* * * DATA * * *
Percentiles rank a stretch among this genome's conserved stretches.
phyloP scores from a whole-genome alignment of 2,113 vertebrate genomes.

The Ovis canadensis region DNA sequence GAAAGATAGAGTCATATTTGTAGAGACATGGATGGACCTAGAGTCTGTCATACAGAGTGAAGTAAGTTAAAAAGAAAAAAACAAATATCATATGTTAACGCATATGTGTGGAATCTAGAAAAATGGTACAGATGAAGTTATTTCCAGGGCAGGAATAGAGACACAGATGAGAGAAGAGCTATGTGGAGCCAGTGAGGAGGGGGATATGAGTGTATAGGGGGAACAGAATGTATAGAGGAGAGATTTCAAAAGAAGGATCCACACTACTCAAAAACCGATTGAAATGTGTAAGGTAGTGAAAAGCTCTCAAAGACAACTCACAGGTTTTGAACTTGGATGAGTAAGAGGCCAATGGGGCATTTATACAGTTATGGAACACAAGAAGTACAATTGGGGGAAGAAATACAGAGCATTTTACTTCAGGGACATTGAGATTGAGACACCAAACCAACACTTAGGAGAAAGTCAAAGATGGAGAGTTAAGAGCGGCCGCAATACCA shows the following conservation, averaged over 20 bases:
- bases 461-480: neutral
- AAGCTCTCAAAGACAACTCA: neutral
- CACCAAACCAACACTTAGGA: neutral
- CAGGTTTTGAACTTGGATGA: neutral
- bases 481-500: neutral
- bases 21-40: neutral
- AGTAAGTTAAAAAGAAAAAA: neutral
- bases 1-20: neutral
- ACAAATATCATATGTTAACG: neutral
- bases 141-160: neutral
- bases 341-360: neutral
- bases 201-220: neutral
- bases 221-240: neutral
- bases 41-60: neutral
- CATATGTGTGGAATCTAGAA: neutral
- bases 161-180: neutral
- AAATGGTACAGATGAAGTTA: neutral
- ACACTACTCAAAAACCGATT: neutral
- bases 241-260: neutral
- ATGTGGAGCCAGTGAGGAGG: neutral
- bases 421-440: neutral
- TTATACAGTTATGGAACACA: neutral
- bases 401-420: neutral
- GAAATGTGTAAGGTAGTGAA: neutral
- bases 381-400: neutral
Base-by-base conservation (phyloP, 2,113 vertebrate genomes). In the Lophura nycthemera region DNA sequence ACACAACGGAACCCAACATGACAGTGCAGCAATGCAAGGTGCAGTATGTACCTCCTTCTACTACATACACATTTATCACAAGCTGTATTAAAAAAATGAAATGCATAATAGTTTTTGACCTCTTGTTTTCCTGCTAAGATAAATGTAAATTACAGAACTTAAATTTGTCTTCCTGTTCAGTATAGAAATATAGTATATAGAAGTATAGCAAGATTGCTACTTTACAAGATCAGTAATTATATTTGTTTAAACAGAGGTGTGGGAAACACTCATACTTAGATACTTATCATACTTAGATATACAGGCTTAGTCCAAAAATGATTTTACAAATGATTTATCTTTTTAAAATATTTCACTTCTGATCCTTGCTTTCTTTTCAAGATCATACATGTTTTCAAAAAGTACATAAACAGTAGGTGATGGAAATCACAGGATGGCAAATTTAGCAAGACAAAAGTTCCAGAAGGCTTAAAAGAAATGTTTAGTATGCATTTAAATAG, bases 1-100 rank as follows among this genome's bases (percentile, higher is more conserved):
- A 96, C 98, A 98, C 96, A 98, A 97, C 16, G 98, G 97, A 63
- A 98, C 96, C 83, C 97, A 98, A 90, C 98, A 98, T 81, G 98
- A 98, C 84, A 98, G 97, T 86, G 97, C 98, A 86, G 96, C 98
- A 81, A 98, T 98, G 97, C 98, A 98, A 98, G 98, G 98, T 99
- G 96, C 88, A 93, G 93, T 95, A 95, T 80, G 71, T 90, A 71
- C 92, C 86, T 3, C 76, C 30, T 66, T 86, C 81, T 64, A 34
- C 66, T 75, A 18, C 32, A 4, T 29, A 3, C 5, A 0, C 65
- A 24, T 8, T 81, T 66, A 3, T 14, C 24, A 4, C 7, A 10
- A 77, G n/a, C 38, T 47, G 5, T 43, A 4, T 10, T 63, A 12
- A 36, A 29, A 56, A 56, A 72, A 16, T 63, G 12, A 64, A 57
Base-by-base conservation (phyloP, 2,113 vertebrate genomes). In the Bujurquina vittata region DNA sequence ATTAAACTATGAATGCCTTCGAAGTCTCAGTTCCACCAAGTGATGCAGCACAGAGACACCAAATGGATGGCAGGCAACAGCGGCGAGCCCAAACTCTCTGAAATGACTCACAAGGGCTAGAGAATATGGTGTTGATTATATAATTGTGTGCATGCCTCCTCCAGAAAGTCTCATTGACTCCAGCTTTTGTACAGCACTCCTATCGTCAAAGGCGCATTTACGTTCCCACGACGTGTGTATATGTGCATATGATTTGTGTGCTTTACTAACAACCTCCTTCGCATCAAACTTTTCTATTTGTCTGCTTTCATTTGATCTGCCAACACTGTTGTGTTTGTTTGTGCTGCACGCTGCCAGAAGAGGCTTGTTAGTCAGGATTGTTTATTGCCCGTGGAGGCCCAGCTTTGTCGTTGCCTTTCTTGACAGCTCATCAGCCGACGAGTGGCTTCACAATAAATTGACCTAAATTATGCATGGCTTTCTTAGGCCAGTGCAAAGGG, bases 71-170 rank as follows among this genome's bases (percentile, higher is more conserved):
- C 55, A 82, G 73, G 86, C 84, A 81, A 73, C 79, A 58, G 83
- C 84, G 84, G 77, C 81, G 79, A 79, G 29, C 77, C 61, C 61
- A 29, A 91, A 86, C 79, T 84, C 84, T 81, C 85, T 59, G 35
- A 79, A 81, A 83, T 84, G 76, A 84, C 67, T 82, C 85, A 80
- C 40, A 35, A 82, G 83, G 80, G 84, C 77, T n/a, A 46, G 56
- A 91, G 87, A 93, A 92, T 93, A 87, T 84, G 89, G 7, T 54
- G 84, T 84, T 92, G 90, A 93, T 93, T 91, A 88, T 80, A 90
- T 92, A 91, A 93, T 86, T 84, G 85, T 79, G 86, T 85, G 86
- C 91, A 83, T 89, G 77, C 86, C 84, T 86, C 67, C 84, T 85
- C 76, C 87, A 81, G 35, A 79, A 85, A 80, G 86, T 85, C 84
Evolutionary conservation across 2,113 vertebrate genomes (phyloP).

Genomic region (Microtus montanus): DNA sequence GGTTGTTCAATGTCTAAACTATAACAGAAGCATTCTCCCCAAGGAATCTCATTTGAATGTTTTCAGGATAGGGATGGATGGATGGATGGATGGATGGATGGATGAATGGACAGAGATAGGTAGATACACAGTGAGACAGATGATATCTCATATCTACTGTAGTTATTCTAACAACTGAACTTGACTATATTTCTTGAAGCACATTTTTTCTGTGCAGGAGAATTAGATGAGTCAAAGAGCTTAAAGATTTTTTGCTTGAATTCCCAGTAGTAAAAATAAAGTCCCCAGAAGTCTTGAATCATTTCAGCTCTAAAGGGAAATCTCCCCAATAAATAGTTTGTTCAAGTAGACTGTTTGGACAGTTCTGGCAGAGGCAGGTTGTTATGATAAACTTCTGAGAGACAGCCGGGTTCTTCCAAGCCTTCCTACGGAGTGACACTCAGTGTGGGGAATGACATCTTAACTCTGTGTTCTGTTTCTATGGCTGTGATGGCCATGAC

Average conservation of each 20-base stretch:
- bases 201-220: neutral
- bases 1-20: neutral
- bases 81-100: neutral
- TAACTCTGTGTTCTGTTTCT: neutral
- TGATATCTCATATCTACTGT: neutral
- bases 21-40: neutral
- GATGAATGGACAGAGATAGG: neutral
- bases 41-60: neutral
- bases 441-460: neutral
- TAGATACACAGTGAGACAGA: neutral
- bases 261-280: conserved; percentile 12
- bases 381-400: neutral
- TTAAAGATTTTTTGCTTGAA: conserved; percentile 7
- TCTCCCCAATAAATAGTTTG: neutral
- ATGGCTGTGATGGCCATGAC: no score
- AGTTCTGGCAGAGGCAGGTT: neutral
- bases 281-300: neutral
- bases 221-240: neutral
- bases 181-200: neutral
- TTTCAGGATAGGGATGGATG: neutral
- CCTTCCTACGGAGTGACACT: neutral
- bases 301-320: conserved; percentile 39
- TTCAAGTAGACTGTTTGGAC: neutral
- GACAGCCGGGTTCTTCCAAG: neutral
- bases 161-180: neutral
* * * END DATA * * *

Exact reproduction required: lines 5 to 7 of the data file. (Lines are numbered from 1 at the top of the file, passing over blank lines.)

- AAGCTCTCAAAGACAACTCA: neutral
- CACCAAACCAACACTTAGGA: neutral
- CAGGTTTTGAACTTGGATGA: neutral